Stories about working women in Pakistan

Our reaction to Muniba Mazari vs Khurram Shahzad is proof that in Pakistan, we’ll believe any allegation as long as it’s against a woman

It is almost frightening to see how we are left with only a few role models now. Some have died, some were killed, and others have their status hanging in between. Passing away is not always physical – sometimes heroes suffer what can be termed as a metaphorical death.  In Pakistan, our society is so strictly patriarchal that even having a female boss can be problematic, let alone a female role model. Working women will perhaps corroborate that it can be difficult for their male colleagues to accept a woman as their boss. Gossip about the boss is always stronger ...

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Why droves of Pakistani women are leaving their misogynistic country

When I started my first job, a cousin told me, “All the noble reasons a woman might have for earning her own living don’t matter. Once you start spending time outside the boundary of your house, you are an outside woman.” I never understood exactly what he meant by “an outside woman”, and by the time I’d grasped what he said, the moment had passed. I believed what he meant was that I was not as respectable as a housewife or someone who does housework and nothing else. An outside woman – a woman thought of like a house cat that becomes a ...

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From jahaiz to chuchak: The burden of having a daughter in the Subcontinent

“A female was burnt for not bringing adequate dowry.” “My three sisters and I are still unmarried because our father cannot afford to provide us sufficient dowry.” “My father died of a heart attack because my sister’s in-laws broke off a three-year engagement when my parents could not fulfil their dowry demands.” Dowry, jahaiz in Urdu, is a tradition in Pakistan and India that has ruined numerous relationships and marriages. Parents borrow staggering amounts of loans just to satisfy the greed of their daughter’s in-laws and to ensure that she is not taunted after marriage. As evil as this tradition may be, almost all families, irrespective of ...

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“My medical degree brings all the parents to the yard” – A man’s perspective

The simple laws of supply and demand do not apply to a doctor bahu (daughter-in-law); no matter what the supply, there will still be a demand in Pakistan. It’s inelasticity of demand is more rigid than the worst brand of zarband you may buy from a street vendor. You can turn every eligible single woman in Pakistan into a doctor, and there would still be parents lining up around the block looking to marry their son to them. If Kelis was to make a pop song in Pakistan, it would be, “My medical degree brings all the parents to the yard and they are like our haq mehar’s  better ...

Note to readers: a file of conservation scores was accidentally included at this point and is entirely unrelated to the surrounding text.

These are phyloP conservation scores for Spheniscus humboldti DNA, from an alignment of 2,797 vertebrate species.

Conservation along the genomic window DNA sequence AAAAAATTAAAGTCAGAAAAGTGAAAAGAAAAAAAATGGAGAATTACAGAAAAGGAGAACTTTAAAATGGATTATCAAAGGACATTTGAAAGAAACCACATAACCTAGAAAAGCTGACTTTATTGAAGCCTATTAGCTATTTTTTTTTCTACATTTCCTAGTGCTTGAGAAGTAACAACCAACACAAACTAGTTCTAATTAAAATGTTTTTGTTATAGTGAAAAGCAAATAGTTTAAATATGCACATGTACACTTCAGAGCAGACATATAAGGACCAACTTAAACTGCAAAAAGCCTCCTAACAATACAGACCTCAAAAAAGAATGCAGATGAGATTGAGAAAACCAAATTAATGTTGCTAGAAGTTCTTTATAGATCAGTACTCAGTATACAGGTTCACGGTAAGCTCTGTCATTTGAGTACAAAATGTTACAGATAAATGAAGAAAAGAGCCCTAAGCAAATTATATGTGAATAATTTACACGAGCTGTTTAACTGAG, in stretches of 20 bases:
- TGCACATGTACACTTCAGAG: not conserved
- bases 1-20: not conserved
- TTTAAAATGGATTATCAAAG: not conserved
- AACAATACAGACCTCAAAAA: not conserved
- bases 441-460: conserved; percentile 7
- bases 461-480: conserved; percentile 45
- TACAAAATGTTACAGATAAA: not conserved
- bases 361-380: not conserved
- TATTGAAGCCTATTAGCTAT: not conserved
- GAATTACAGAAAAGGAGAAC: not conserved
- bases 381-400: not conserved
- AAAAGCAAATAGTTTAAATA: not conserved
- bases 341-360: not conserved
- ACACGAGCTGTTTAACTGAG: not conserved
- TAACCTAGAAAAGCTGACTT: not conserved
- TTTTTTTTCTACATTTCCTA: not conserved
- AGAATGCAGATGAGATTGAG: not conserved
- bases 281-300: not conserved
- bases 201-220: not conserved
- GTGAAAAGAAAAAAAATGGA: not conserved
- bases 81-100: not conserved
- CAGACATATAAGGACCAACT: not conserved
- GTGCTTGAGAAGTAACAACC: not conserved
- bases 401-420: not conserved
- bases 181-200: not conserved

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I will not quit my job just because I am married

“Yes, I cannot quit my job. I am a career-oriented woman, and I have put in years and years of hard work to get to where I am today.” Rija’s fiancé decided to end their relationship when she explained to him that her career would hold a certain amount of priority in her life after they tie the knot. “Why are careers important for men only? Why do most Pakistani men not want their women to work and excel in their profession?” asked Rija sadly. I didn’t know what to say to her, but am thankful that their relationship ended before they got married. Things ...

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Why #BanBossy won’t work for women in Pakistan

Sheryl Sandberg, author of Lean In and the Chief Operating Officer (COO) of Facebook is on a mission. A couple of weeks ago, she, in collaboration with a star line-up of women in other leadership roles launched the ‘Ban Bossy’ (#BanBossy) campaign. They argue on their website that, “When a little boy asserts himself, he’s called a ‘leader’. Yet, when a little girl does the same, she risks being branded ‘bossy’. Words like bossy send a message: don’t raise your hand or speak up. By middle school, girls are less interested in leading than boys – a trend that continues into adulthood. Together we can encourage ...

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